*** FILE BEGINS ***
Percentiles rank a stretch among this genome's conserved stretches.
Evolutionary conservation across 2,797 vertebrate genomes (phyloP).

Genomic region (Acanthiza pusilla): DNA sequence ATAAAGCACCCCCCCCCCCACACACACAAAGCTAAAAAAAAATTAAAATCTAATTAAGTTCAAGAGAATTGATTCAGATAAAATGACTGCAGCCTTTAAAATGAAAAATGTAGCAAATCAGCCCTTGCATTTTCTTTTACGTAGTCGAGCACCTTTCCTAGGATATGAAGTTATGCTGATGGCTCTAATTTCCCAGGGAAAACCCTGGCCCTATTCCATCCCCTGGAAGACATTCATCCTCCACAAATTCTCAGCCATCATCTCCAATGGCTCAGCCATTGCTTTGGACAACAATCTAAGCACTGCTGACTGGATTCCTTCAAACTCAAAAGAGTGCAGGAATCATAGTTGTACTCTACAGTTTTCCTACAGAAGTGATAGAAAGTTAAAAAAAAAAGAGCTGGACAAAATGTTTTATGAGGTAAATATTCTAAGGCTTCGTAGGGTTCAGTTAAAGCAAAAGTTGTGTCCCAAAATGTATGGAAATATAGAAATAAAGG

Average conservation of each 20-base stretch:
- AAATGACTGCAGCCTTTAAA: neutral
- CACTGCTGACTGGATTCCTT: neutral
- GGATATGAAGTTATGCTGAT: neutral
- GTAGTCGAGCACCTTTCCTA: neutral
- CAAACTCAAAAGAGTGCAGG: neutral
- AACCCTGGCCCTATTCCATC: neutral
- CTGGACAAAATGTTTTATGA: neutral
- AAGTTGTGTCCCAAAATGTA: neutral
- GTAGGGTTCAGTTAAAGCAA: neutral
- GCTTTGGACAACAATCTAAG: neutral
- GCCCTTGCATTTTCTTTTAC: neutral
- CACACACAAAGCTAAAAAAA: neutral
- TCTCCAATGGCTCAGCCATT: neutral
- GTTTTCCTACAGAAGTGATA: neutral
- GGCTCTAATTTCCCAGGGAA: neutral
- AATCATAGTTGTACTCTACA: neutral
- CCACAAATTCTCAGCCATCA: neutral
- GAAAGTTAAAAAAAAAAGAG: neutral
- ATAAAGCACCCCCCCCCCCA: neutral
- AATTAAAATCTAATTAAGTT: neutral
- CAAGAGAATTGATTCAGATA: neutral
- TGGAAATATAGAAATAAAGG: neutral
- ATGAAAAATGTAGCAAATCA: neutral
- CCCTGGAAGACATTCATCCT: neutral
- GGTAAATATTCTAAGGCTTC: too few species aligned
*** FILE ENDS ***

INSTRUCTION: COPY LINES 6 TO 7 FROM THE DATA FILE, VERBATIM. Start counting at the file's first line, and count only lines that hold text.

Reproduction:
- CACTGCTGACTGGATTCCTT: neutral
- GGATATGAAGTTATGCTGAT: neutral